The government, through the Ghana Enterprises Agency (GEA), has commenced its disbursement of GHC35 million in grants to some 270 selected micro, small and medium enterprises (MSMEs) under the Technical Assistance and Grant Programmes of the Ghana Economic Transformation Programme (GETP).
The grants will enable beneficiaries to fund various projects ranging from the purchase of machinery and equipment to working capital and last-mile infrastructure investments.
The Technical Assistance and Grant Programmes comprise three categories – namely Youth in MSME, Women MSME and SME High Growth Programmes, all of which are World Bank-funded under the Ghana Economic Transformation Project.
Speaking at the grant-signing ceremony in Accra, Minister of Trade and Industry Kobina Tahiru Hammond noted that the initiative forms part of the government’s efforts to strengthen local businesses and position them as viable entities for economic growth and transformation.
The programme, he further noted, is in line with the trade ministry’s efforts to develop SMEs so they become drivers of growth.
“Through a focused and strategic approach, Ghana aims to transform its economy by promoting the establishment and growth of industries across various sectors. To achieve this, the government follows a strategic roadmap that seeks to improve the competitiveness of local MSMEs and position them to benefit from existing and future global or regional trade opportunities – such as the African Continental Free Trade Area (AfCFTA) initiative.
“It is expected that the investment made, as marked by the agreements signed today, will yield the desired results which will be crucial in transforming the business landscape. It is our earnest desire that these resources will help to boost production, exports and innovation across the MSME landscape,” the minister said.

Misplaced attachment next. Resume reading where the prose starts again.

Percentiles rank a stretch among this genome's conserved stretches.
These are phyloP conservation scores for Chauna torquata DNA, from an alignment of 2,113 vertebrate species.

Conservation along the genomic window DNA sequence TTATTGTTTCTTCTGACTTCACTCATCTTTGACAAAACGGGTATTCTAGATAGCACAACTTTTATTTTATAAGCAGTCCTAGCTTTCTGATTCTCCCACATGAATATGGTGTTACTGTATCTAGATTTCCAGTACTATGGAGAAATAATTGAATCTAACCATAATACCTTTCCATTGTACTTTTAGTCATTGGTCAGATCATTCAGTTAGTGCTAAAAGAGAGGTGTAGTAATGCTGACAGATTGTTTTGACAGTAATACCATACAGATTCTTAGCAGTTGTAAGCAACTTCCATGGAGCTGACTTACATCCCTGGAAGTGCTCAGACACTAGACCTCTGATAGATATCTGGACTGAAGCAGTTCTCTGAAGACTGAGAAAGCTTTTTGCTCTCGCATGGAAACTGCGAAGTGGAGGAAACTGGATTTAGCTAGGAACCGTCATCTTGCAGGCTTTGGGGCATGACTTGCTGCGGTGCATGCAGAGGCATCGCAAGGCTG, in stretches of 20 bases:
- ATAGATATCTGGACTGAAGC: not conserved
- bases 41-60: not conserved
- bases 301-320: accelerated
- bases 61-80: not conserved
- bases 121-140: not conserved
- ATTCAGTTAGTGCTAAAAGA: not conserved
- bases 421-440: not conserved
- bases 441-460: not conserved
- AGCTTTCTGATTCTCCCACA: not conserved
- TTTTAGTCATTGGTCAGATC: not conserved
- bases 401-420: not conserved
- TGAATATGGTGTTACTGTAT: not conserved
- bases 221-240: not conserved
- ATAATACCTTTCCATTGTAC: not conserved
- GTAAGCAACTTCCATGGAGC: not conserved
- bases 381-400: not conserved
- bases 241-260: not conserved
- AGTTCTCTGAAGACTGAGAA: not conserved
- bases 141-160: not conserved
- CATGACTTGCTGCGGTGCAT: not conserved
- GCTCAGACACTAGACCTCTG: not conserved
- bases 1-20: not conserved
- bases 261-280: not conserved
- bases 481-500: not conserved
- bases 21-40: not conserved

The chief executive officer of GEA, Kosi Yankey-Ayeh, highlighted that the success has been made under the Ghana Economic Transformation Project.
She noted that over GHC65 million had been committed and disbursed to about 800 SMEs between September 2021 and January 2023 under the GETP.
According to her, almost 40% of the funding went into women-owned enterprises.
“So far, three interventions have successfully been implemented under phases 1 and 2 of the COVID-19 Response Grant Programme and this current SME High Growth Programme. Overall, the scheme has chalked up an over-90 percent satisfaction rate based on an online survey conducted in March 2022,” she outlined.
Categories of interventions
The SME High Growth Programme, piloted in October 2022, is focused on technical assistance which involves a four-month intensive business management training and capacity upgrade and a mentoring plan.
The programme is currently being implemented at full-scale across the country, since May 2023; and is targetted at assisting 2,000 high-growth SMEs’ aims to boost productivity and competitiveness, enabling these businesses to scale up their operations, increase sales and create sustainable jobs.
Next is the Youth in MSME Programme – targetting enterprises owned by young people between the ages of 18 – 40years; and the Women MSME Programme targetted at exclusively supporting female-owned enterprises, thus fostering gender diversity and their empowerment within the business community.
The grant programmes target MSMEs across various sectors including agriculture/agro-processing, construction, education, food and beverages, healthcare, ICT, manufacturing, textiles and garments, tourism and hospitality, trade/commerce in locally produced goods, and transport and logistics.